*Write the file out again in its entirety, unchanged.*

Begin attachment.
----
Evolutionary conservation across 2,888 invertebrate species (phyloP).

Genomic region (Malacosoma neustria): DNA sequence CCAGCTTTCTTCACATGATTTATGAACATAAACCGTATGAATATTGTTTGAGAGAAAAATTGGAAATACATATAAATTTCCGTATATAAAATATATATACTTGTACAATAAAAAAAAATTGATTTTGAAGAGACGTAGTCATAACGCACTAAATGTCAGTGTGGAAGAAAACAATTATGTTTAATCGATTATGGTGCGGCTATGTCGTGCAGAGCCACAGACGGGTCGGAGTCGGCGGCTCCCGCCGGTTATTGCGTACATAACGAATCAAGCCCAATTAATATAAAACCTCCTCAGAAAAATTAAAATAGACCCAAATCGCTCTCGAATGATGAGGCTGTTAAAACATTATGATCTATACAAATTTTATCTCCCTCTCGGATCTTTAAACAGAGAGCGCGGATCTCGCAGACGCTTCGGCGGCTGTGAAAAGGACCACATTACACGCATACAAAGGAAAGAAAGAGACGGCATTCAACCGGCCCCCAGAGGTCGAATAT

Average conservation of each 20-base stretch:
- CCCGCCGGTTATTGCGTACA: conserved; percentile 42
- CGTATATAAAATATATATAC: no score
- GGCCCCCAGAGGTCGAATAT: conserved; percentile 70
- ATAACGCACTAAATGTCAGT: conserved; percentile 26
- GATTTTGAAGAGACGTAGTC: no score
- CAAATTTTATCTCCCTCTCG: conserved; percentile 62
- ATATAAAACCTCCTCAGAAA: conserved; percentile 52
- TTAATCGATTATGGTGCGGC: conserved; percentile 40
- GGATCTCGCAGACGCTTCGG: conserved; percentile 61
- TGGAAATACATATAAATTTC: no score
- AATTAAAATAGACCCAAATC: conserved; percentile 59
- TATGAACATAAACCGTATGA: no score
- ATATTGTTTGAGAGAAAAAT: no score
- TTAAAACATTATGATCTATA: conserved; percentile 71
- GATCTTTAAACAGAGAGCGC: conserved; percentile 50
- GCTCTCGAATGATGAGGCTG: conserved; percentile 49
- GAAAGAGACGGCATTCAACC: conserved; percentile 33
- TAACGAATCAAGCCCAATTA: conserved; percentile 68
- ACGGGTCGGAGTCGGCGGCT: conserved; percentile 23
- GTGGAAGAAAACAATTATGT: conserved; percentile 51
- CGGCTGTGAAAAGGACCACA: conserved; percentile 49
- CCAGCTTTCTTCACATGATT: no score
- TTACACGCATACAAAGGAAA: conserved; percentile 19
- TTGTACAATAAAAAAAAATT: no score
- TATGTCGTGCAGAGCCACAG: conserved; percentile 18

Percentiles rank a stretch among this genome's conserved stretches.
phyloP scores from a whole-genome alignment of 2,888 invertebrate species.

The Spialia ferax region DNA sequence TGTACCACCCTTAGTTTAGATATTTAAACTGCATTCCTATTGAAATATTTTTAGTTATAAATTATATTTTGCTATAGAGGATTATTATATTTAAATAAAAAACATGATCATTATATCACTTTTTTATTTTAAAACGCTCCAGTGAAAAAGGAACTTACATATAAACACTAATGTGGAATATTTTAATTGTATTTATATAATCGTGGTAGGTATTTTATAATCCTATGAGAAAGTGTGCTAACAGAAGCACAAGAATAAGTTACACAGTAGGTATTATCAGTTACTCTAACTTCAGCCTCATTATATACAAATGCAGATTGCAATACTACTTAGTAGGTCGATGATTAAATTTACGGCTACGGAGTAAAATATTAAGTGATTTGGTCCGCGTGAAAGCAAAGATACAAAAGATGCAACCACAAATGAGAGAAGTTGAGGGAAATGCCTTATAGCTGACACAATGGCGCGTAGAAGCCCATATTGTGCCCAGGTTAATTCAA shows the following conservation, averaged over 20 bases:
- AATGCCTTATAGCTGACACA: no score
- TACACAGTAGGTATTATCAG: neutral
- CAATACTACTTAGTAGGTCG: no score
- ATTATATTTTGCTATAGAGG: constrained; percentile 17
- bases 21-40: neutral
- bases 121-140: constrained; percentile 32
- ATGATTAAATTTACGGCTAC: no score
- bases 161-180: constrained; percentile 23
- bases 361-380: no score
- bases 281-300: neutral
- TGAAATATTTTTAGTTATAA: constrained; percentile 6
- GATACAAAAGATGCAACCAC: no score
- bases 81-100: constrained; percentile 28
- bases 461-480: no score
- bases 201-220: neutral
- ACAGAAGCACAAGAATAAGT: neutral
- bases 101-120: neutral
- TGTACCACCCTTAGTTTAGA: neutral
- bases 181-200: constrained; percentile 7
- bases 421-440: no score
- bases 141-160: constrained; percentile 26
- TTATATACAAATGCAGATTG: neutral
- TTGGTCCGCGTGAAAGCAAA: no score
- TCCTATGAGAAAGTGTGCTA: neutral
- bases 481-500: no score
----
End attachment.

Evolutionary conservation across 2,888 invertebrate species (phyloP).

Genomic region (Malacosoma neustria): DNA sequence CCAGCTTTCTTCACATGATTTATGAACATAAACCGTATGAATATTGTTTGAGAGAAAAATTGGAAATACATATAAATTTCCGTATATAAAATATATATACTTGTACAATAAAAAAAAATTGATTTTGAAGAGACGTAGTCATAACGCACTAAATGTCAGTGTGGAAGAAAACAATTATGTTTAATCGATTATGGTGCGGCTATGTCGTGCAGAGCCACAGACGGGTCGGAGTCGGCGGCTCCCGCCGGTTATTGCGTACATAACGAATCAAGCCCAATTAATATAAAACCTCCTCAGAAAAATTAAAATAGACCCAAATCGCTCTCGAATGATGAGGCTGTTAAAACATTATGATCTATACAAATTTTATCTCCCTCTCGGATCTTTAAACAGAGAGCGCGGATCTCGCAGACGCTTCGGCGGCTGTGAAAAGGACCACATTACACGCATACAAAGGAAAGAAAGAGACGGCATTCAACCGGCCCCCAGAGGTCGAATAT

Average conservation of each 20-base stretch:
- CCCGCCGGTTATTGCGTACA: conserved; percentile 42
- CGTATATAAAATATATATAC: no score
- GGCCCCCAGAGGTCGAATAT: conserved; percentile 70
- ATAACGCACTAAATGTCAGT: conserved; percentile 26
- GATTTTGAAGAGACGTAGTC: no score
- CAAATTTTATCTCCCTCTCG: conserved; percentile 62
- ATATAAAACCTCCTCAGAAA: conserved; percentile 52
- TTAATCGATTATGGTGCGGC: conserved; percentile 40
- GGATCTCGCAGACGCTTCGG: conserved; percentile 61
- TGGAAATACATATAAATTTC: no score
- AATTAAAATAGACCCAAATC: conserved; percentile 59
- TATGAACATAAACCGTATGA: no score
- ATATTGTTTGAGAGAAAAAT: no score
- TTAAAACATTATGATCTATA: conserved; percentile 71
- GATCTTTAAACAGAGAGCGC: conserved; percentile 50
- GCTCTCGAATGATGAGGCTG: conserved; percentile 49
- GAAAGAGACGGCATTCAACC: conserved; percentile 33
- TAACGAATCAAGCCCAATTA: conserved; percentile 68
- ACGGGTCGGAGTCGGCGGCT: conserved; percentile 23
- GTGGAAGAAAACAATTATGT: conserved; percentile 51
- CGGCTGTGAAAAGGACCACA: conserved; percentile 49
- CCAGCTTTCTTCACATGATT: no score
- TTACACGCATACAAAGGAAA: conserved; percentile 19
- TTGTACAATAAAAAAAAATT: no score
- TATGTCGTGCAGAGCCACAG: conserved; percentile 18

Percentiles rank a stretch among this genome's conserved stretches.
phyloP scores from a whole-genome alignment of 2,888 invertebrate species.

The Spialia ferax region DNA sequence TGTACCACCCTTAGTTTAGATATTTAAACTGCATTCCTATTGAAATATTTTTAGTTATAAATTATATTTTGCTATAGAGGATTATTATATTTAAATAAAAAACATGATCATTATATCACTTTTTTATTTTAAAACGCTCCAGTGAAAAAGGAACTTACATATAAACACTAATGTGGAATATTTTAATTGTATTTATATAATCGTGGTAGGTATTTTATAATCCTATGAGAAAGTGTGCTAACAGAAGCACAAGAATAAGTTACACAGTAGGTATTATCAGTTACTCTAACTTCAGCCTCATTATATACAAATGCAGATTGCAATACTACTTAGTAGGTCGATGATTAAATTTACGGCTACGGAGTAAAATATTAAGTGATTTGGTCCGCGTGAAAGCAAAGATACAAAAGATGCAACCACAAATGAGAGAAGTTGAGGGAAATGCCTTATAGCTGACACAATGGCGCGTAGAAGCCCATATTGTGCCCAGGTTAATTCAA shows the following conservation, averaged over 20 bases:
- AATGCCTTATAGCTGACACA: no score
- TACACAGTAGGTATTATCAG: neutral
- CAATACTACTTAGTAGGTCG: no score
- ATTATATTTTGCTATAGAGG: constrained; percentile 17
- bases 21-40: neutral
- bases 121-140: constrained; percentile 32
- ATGATTAAATTTACGGCTAC: no score
- bases 161-180: constrained; percentile 23
- bases 361-380: no score
- bases 281-300: neutral
- TGAAATATTTTTAGTTATAA: constrained; percentile 6
- GATACAAAAGATGCAACCAC: no score
- bases 81-100: constrained; percentile 28
- bases 461-480: no score
- bases 201-220: neutral
- ACAGAAGCACAAGAATAAGT: neutral
- bases 101-120: neutral
- TGTACCACCCTTAGTTTAGA: neutral
- bases 181-200: constrained; percentile 7
- bases 421-440: no score
- bases 141-160: constrained; percentile 26
- TTATATACAAATGCAGATTG: neutral
- TTGGTCCGCGTGAAAGCAAA: no score
- TCCTATGAGAAAGTGTGCTA: neutral
- bases 481-500: no score